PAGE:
The Journal Gazette
Monday, August 12, 2019 1:00 am

Buckeyes revamp defense

Loss to Purdue exposed team's weaknesses

MITCH STACY | Associated Press

COLUMBUS, Ohio – The Ohio State defense seemed to hit rock bottom in a confounding loss to unranked Purdue in the eighth game of last season. But the weaknesses that led to the 49-20 blowout by the Boilermakers on Oct. 21 were on display most of the season, masked by a high-scoring Buckeyes offense.

Many players from that much-maligned 2018 Ohio State defense are back. But with a new head coach, defensive coordinator, scheme, position coaches and a new resolve, they're determined things will change.

“I'd say the attitude right now is redemption,” cornerback Jeffrey Okudah said.

As for the Purdue game, D.J. Knox ran for 128 yards and quarterback David Blough torched the No. 2 Buckeyes for 378 yards and three touchdowns. The Buckeyes went on to win a Big Ten title, but the debacle at West Lafayette kept them outside of the College Football Playoff.

Ohio State surrendered more than 400 yards per game, settling in at 93rd in the nation in that category, 105th in passing defense and 76th against the run.

Not up to standard at Ohio State, which has sent a dozen defensive players to the NFL in the last three seasons.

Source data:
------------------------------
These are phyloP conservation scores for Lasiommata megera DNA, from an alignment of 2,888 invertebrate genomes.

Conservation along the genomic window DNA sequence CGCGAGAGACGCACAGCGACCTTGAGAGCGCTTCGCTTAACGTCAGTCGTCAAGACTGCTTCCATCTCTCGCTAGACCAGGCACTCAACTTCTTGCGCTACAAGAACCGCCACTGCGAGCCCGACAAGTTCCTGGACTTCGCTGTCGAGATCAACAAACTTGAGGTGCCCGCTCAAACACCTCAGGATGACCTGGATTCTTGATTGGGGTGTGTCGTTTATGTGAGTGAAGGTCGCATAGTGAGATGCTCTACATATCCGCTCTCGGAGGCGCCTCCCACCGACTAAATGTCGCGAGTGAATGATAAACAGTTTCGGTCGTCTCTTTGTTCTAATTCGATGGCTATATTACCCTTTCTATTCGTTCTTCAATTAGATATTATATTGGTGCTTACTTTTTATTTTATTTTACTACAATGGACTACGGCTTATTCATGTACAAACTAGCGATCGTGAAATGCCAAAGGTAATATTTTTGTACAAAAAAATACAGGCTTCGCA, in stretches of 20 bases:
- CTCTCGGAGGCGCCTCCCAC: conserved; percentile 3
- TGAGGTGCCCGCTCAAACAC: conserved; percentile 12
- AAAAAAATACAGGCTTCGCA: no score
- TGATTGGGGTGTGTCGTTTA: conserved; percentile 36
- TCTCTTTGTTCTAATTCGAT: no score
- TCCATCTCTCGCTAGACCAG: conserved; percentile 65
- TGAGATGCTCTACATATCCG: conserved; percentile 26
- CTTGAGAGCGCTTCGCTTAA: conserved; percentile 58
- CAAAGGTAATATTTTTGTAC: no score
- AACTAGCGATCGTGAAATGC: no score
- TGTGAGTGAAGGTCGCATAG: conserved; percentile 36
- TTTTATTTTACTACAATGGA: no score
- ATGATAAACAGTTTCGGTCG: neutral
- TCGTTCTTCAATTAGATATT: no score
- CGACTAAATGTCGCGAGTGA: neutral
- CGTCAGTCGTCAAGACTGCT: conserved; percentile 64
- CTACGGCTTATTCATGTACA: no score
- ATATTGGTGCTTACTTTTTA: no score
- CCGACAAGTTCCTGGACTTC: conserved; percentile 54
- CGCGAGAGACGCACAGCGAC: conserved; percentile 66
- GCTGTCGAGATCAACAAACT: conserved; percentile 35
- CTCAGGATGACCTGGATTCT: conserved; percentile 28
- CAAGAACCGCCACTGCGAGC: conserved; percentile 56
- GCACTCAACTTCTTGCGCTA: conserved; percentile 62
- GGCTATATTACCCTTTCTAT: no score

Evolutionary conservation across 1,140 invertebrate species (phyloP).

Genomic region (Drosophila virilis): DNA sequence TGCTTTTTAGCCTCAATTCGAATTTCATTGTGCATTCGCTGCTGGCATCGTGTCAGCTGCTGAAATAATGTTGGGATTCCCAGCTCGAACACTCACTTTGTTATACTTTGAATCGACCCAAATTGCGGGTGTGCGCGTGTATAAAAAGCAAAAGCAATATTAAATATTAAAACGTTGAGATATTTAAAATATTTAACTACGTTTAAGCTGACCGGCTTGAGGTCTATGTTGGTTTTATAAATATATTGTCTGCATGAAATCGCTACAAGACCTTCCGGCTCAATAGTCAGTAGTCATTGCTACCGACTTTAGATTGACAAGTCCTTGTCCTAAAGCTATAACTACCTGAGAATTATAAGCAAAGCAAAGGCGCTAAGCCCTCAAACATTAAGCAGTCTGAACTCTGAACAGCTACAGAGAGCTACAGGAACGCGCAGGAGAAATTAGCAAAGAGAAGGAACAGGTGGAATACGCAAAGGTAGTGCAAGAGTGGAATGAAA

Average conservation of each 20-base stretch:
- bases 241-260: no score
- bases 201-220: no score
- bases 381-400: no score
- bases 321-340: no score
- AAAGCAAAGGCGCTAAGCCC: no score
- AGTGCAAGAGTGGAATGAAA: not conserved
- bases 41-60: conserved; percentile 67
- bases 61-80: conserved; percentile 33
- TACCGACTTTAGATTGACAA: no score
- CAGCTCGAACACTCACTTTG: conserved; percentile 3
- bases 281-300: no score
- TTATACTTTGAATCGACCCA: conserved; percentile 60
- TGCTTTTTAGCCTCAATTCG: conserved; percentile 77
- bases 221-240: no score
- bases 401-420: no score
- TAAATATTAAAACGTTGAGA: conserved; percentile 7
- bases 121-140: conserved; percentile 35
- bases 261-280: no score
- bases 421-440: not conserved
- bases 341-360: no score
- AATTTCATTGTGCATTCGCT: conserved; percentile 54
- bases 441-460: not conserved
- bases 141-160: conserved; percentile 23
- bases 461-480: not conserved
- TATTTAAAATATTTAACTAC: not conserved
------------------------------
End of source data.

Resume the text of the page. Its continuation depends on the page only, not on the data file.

“We definitely don't dwell on last season,” defensive end Chase Young said. “We had a coaching change, so we put last year in the past and we're just facing forward, and we're just trying to move the train.”

New coach Ryan Day, who replaced the retiring Urban Meyer, fired Greg Schiano and brought in Greg Mattison as his defensive coordinator. A former NFL coordinator, Mattison had been the defensive line coach at Michigan, which was among the nation's defensive leaders. Day also poached linebacker coach Al Washington from the rival Wolverines.

The biggest change is the installation a hybrid linebacker-safety position known as the “bullet.” Brendon White, a 6-foot-2, 215-pound safety, who was outstanding in the last five games of 2018, is a leading candidate to fit into that spot.

The scheme will be simplified for linebackers, who won't be expected to make as many reads, freeing them up react and play faster.

The three starting linebackers return. Tuf Borland, who had battled an injury, is healthy and starts in the middle. He'll be flanked by Malik Harrison and Pete Werner. Harrison, a senior, played well down the stretch last season and could be poised for a big season.

“They're a hungry group now,” Day said. “They've read things. They're ready to go, and they're hungry, which is fun to be around. There are not a lot of smiles on our faces right now, which you like as a coach.”

All the defensive players heard the criticism last year.

“I got a (Twitter message) one time that said I need to go back to high school and pick a different sport,” cornerback Damon Arnette said, laughing. “I was like, damn!”

A fifth-year senior, Arnette has struggled at times on and off the field. He had considered trying to make a fresh start in the NFL but was talked out of entering the draft. He'll be in the main cornerback rotation with Okudah and Shaun Wade.

“I think this year, hit the reset button for real,” Arnette said. “Especially with me, it's my last year so it's all or nothing. The question is, are we going to play up to what the talent level is and not let distractions come between (us and) what we know we can do on the field.”

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